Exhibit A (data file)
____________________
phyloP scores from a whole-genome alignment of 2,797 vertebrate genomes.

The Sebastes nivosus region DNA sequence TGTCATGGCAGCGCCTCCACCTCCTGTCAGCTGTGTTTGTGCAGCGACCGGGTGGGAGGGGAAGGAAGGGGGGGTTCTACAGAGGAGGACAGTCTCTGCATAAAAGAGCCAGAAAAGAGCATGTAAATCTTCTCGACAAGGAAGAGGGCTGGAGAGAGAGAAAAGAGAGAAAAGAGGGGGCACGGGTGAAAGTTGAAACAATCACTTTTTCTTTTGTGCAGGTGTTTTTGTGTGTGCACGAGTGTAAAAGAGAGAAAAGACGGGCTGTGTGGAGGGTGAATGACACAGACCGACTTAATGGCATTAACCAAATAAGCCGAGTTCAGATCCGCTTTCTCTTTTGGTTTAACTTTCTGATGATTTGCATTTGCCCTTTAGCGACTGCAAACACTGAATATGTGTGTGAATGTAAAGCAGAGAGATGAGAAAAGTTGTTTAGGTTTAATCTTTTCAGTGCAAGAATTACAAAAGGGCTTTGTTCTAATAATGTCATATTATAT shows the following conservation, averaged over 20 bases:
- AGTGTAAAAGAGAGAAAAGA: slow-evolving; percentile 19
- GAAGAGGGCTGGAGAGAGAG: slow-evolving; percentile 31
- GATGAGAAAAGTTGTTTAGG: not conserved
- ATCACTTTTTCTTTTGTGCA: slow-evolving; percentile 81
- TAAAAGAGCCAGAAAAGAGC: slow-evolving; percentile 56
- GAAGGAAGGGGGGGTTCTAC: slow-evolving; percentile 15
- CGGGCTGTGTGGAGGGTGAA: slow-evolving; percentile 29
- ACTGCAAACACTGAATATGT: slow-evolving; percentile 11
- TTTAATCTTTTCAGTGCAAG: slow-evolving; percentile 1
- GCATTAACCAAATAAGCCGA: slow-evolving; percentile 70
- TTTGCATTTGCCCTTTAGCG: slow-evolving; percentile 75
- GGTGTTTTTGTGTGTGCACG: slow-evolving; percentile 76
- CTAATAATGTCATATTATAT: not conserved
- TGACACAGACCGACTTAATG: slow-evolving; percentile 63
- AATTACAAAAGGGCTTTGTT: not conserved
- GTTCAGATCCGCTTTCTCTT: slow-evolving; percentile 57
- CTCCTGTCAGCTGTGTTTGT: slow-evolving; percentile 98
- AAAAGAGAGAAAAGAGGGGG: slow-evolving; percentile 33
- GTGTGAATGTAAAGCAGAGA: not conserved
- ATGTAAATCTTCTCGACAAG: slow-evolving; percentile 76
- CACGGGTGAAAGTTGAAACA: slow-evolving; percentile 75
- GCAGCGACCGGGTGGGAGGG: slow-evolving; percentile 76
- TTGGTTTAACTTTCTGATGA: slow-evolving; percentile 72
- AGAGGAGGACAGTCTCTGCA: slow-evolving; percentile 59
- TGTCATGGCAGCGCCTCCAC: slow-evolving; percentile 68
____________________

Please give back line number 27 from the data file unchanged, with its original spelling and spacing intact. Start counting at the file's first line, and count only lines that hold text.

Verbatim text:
- TGTCATGGCAGCGCCTCCAC: slow-evolving; percentile 68